evident that the majority of the White Rhino population
had either died or been killed by illegal hunters. It
should be remembered that the 1980s saw a wave of illegal
off-take of elephants and rhinos sweeping down from eastern
Africa to Zambia, Mozambique and Angola. Botswana, Zimbabwe
and, to a lesser extent, South Africa were affected by
incursions from these areas and became conduits for the
illegal traffic in ivory and rhino horn. As a result,
the rhino populations of northern Botswana were greatly
A survey carried out by the Natal Parks Board in 1992
found only 19 White Rhino. Black Rhino appear to have
become extinct by this time. At this stage, the Botswana
Government developed a three-stage policy for the conservation
of White Rhino:
To capture as many surviving White Rhino as possible
and translocate them to protected sanctuaries such as
the Khama Rhino Sanctuary near Serowe and the Mokolodi
Private Game Reserve near Gabarone;
To allow the populations in these sanctuaries to increase,
while effective protection was implemented in the national
parks and game reserves, through effective law enforcement
and the provision of conservation incentives to local
communities and other strata of society; and,
When it is safe to do so, to re-introduce populations
of White Rhino from the protected sanctuaries back into
the wild in the national parks and game reserves.
Implementation of the first stage of this policy was
initiated in 1993, with the capture and translocation
of the remaining White Rhino, of which there were four,
from the Chobe National Park to the Khama Rhino Sanctuary.
A sub-adult male subsequently died as a result of gun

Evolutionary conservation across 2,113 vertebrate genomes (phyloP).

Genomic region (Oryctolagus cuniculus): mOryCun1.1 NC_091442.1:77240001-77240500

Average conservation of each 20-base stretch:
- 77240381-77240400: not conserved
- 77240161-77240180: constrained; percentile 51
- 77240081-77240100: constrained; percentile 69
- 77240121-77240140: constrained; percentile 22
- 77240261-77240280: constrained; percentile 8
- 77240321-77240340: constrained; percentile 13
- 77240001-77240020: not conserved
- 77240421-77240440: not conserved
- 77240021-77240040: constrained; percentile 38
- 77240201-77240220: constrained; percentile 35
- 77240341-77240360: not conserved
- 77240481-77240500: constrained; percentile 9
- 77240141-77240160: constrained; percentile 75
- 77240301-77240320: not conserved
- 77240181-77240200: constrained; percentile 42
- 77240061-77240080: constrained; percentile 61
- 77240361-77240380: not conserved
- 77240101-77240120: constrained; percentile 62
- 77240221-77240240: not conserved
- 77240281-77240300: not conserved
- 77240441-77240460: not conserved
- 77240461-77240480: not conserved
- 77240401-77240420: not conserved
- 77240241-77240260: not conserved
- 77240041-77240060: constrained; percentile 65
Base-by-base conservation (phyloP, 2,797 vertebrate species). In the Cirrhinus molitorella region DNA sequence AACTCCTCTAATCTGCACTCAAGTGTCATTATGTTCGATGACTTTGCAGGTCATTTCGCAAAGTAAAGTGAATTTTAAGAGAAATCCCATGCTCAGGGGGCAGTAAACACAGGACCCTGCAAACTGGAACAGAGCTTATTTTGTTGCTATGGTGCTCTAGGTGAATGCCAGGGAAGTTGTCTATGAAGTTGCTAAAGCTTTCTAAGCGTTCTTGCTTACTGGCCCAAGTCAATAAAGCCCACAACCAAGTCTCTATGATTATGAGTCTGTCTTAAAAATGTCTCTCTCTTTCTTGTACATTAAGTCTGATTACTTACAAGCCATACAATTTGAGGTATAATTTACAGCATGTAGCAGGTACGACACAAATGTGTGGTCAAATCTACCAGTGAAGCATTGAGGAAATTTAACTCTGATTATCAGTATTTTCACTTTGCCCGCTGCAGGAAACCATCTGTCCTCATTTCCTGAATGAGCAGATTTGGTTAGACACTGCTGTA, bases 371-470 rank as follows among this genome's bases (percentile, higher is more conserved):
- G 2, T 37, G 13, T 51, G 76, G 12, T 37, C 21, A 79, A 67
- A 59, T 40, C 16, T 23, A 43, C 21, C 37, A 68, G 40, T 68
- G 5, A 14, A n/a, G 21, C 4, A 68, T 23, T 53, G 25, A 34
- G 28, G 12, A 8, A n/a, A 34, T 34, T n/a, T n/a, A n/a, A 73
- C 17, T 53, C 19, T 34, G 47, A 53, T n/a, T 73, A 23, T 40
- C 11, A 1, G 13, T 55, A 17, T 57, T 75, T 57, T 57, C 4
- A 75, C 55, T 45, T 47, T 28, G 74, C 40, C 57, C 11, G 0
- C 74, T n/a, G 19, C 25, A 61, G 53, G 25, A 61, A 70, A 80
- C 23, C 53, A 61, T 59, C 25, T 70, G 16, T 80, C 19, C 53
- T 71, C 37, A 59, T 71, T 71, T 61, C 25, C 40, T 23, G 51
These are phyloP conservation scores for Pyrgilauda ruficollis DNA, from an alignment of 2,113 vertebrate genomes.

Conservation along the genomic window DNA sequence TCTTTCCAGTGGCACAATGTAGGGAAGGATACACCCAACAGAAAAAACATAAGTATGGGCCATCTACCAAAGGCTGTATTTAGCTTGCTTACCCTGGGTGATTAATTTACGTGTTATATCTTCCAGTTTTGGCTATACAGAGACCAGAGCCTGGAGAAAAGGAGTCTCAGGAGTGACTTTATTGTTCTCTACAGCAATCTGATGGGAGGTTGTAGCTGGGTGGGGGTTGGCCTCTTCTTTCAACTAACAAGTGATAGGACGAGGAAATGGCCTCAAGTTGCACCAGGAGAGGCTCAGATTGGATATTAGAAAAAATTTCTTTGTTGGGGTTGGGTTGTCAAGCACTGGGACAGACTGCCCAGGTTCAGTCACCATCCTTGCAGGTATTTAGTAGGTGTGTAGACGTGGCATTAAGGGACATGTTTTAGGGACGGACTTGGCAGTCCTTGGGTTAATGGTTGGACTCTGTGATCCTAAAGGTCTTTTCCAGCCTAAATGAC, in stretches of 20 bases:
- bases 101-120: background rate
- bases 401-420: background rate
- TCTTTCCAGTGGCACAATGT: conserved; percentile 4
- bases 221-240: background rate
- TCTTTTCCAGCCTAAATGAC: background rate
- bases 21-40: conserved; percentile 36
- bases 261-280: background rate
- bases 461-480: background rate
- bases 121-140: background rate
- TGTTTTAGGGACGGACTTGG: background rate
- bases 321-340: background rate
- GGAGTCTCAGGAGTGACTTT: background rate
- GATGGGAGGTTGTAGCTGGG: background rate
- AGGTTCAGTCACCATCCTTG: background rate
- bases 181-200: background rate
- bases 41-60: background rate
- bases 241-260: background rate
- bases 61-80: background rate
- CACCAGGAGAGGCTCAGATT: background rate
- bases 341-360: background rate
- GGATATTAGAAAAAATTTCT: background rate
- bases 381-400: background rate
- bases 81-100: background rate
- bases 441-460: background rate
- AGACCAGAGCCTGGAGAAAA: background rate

shot wounds inflicted by illegal hunters prior to capture.
Between 1994 and 1996, three more rhino were relocated
to the Khama Sanctuary from Moremi Game Reserve, while
three remained uncaptured in the area.
In June 1995, the Khama Rhino Sanctuary received five
more White Rhino from North West Parks Board of South
Africa. There are currently 29 White Rhino held in protected
sanctuaries in Botswana, of which 28 are under private
management and 1 under Government management. These rhino
are located in the following areas:
Khama Rhino Sanctuary 16
Mokolodi Private Game Reserve 9
Gaborone Game Reserve 1
Gantzi (private game farm) 3
The policy of re-introducing
White Rhino to the wild was formalised in an internal
strategy paper prepared
by the Department of Wildlife.
Bay Turtle Newsletter - Mar 04 Jump
February has been a little quiet for our Loggerhead and Leatherback Mothers;
we encountered three magnificent Leatherbacks and one Loggerhead.
David & Bettina Harden adopted "Bibi",
the one Leatherback; this incredible mother heaved herself out of the ocean
at around 20h45
on a clear beautiful night. She was first tagged thirteen years ago and has